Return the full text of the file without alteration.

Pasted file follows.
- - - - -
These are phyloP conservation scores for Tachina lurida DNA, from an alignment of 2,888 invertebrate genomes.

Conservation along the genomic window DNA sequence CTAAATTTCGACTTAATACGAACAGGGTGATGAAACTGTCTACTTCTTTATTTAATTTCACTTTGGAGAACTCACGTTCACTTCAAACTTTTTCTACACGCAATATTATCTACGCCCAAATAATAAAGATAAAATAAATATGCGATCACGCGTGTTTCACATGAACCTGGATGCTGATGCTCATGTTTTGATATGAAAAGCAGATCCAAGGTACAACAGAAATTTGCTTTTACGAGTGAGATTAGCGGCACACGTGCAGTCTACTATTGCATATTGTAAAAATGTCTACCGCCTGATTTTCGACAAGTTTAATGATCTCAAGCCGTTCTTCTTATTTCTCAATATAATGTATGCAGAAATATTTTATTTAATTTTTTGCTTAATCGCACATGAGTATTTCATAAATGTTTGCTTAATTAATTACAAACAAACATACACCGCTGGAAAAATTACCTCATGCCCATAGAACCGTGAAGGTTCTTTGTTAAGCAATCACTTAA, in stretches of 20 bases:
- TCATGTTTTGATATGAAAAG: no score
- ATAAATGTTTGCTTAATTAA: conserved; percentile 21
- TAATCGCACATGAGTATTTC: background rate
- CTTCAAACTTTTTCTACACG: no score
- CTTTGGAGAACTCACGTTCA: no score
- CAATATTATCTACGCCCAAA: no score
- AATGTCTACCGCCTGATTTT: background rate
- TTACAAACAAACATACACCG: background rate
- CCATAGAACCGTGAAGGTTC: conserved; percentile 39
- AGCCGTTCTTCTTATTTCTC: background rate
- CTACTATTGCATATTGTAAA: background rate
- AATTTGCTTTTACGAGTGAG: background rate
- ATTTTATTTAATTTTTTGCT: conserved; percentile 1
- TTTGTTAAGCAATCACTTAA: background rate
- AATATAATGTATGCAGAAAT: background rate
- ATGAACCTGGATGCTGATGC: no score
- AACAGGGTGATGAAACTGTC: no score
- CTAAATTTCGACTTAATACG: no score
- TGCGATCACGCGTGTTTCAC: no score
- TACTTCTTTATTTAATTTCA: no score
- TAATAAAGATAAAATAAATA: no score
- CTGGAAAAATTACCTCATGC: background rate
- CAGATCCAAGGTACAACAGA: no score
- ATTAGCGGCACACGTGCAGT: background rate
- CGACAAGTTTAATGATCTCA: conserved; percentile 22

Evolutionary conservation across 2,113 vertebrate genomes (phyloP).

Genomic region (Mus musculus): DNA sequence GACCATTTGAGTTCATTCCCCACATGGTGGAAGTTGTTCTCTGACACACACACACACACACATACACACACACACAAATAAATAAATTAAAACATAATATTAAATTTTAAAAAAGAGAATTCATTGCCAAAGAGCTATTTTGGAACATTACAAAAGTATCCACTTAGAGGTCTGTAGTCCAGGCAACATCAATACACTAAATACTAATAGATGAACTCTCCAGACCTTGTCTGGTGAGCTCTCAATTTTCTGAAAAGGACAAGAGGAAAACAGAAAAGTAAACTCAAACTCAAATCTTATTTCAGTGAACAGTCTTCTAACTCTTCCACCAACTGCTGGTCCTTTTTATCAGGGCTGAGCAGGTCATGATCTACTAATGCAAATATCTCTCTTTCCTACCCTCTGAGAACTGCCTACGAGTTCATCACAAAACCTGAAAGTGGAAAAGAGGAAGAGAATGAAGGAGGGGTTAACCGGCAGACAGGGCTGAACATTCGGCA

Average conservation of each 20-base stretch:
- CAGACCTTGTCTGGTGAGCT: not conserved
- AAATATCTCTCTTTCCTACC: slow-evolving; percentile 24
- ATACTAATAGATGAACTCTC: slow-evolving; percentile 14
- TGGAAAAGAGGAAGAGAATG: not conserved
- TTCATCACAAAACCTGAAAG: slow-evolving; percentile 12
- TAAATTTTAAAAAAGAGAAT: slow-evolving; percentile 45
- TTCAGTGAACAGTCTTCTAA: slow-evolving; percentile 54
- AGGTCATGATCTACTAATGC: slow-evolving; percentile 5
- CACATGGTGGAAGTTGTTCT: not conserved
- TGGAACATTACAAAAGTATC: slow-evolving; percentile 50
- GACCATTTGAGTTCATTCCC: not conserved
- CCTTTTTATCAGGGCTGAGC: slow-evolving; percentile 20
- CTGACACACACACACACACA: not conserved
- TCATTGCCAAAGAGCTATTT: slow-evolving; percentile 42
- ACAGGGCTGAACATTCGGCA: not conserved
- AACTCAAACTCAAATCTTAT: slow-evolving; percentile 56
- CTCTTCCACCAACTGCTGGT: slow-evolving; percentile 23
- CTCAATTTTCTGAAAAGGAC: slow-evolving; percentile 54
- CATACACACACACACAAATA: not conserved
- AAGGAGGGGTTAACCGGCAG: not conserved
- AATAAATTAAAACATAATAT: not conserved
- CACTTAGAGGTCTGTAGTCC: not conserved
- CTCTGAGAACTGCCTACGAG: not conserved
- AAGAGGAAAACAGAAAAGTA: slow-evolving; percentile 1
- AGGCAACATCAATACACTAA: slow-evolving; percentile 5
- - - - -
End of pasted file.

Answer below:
These are phyloP conservation scores for Tachina lurida DNA, from an alignment of 2,888 invertebrate genomes.

Conservation along the genomic window DNA sequence CTAAATTTCGACTTAATACGAACAGGGTGATGAAACTGTCTACTTCTTTATTTAATTTCACTTTGGAGAACTCACGTTCACTTCAAACTTTTTCTACACGCAATATTATCTACGCCCAAATAATAAAGATAAAATAAATATGCGATCACGCGTGTTTCACATGAACCTGGATGCTGATGCTCATGTTTTGATATGAAAAGCAGATCCAAGGTACAACAGAAATTTGCTTTTACGAGTGAGATTAGCGGCACACGTGCAGTCTACTATTGCATATTGTAAAAATGTCTACCGCCTGATTTTCGACAAGTTTAATGATCTCAAGCCGTTCTTCTTATTTCTCAATATAATGTATGCAGAAATATTTTATTTAATTTTTTGCTTAATCGCACATGAGTATTTCATAAATGTTTGCTTAATTAATTACAAACAAACATACACCGCTGGAAAAATTACCTCATGCCCATAGAACCGTGAAGGTTCTTTGTTAAGCAATCACTTAA, in stretches of 20 bases:
- TCATGTTTTGATATGAAAAG: no score
- ATAAATGTTTGCTTAATTAA: conserved; percentile 21
- TAATCGCACATGAGTATTTC: background rate
- CTTCAAACTTTTTCTACACG: no score
- CTTTGGAGAACTCACGTTCA: no score
- CAATATTATCTACGCCCAAA: no score
- AATGTCTACCGCCTGATTTT: background rate
- TTACAAACAAACATACACCG: background rate
- CCATAGAACCGTGAAGGTTC: conserved; percentile 39
- AGCCGTTCTTCTTATTTCTC: background rate
- CTACTATTGCATATTGTAAA: background rate
- AATTTGCTTTTACGAGTGAG: background rate
- ATTTTATTTAATTTTTTGCT: conserved; percentile 1
- TTTGTTAAGCAATCACTTAA: background rate
- AATATAATGTATGCAGAAAT: background rate
- ATGAACCTGGATGCTGATGC: no score
- AACAGGGTGATGAAACTGTC: no score
- CTAAATTTCGACTTAATACG: no score
- TGCGATCACGCGTGTTTCAC: no score
- TACTTCTTTATTTAATTTCA: no score
- TAATAAAGATAAAATAAATA: no score
- CTGGAAAAATTACCTCATGC: background rate
- CAGATCCAAGGTACAACAGA: no score
- ATTAGCGGCACACGTGCAGT: background rate
- CGACAAGTTTAATGATCTCA: conserved; percentile 22

Evolutionary conservation across 2,113 vertebrate genomes (phyloP).

Genomic region (Mus musculus): DNA sequence GACCATTTGAGTTCATTCCCCACATGGTGGAAGTTGTTCTCTGACACACACACACACACACATACACACACACACAAATAAATAAATTAAAACATAATATTAAATTTTAAAAAAGAGAATTCATTGCCAAAGAGCTATTTTGGAACATTACAAAAGTATCCACTTAGAGGTCTGTAGTCCAGGCAACATCAATACACTAAATACTAATAGATGAACTCTCCAGACCTTGTCTGGTGAGCTCTCAATTTTCTGAAAAGGACAAGAGGAAAACAGAAAAGTAAACTCAAACTCAAATCTTATTTCAGTGAACAGTCTTCTAACTCTTCCACCAACTGCTGGTCCTTTTTATCAGGGCTGAGCAGGTCATGATCTACTAATGCAAATATCTCTCTTTCCTACCCTCTGAGAACTGCCTACGAGTTCATCACAAAACCTGAAAGTGGAAAAGAGGAAGAGAATGAAGGAGGGGTTAACCGGCAGACAGGGCTGAACATTCGGCA

Average conservation of each 20-base stretch:
- CAGACCTTGTCTGGTGAGCT: not conserved
- AAATATCTCTCTTTCCTACC: slow-evolving; percentile 24
- ATACTAATAGATGAACTCTC: slow-evolving; percentile 14
- TGGAAAAGAGGAAGAGAATG: not conserved
- TTCATCACAAAACCTGAAAG: slow-evolving; percentile 12
- TAAATTTTAAAAAAGAGAAT: slow-evolving; percentile 45
- TTCAGTGAACAGTCTTCTAA: slow-evolving; percentile 54
- AGGTCATGATCTACTAATGC: slow-evolving; percentile 5
- CACATGGTGGAAGTTGTTCT: not conserved
- TGGAACATTACAAAAGTATC: slow-evolving; percentile 50
- GACCATTTGAGTTCATTCCC: not conserved
- CCTTTTTATCAGGGCTGAGC: slow-evolving; percentile 20
- CTGACACACACACACACACA: not conserved
- TCATTGCCAAAGAGCTATTT: slow-evolving; percentile 42
- ACAGGGCTGAACATTCGGCA: not conserved
- AACTCAAACTCAAATCTTAT: slow-evolving; percentile 56
- CTCTTCCACCAACTGCTGGT: slow-evolving; percentile 23
- CTCAATTTTCTGAAAAGGAC: slow-evolving; percentile 54
- CATACACACACACACAAATA: not conserved
- AAGGAGGGGTTAACCGGCAG: not conserved
- AATAAATTAAAACATAATAT: not conserved
- CACTTAGAGGTCTGTAGTCC: not conserved
- CTCTGAGAACTGCCTACGAG: not conserved
- AAGAGGAAAACAGAAAAGTA: slow-evolving; percentile 1
- AGGCAACATCAATACACTAA: slow-evolving; percentile 5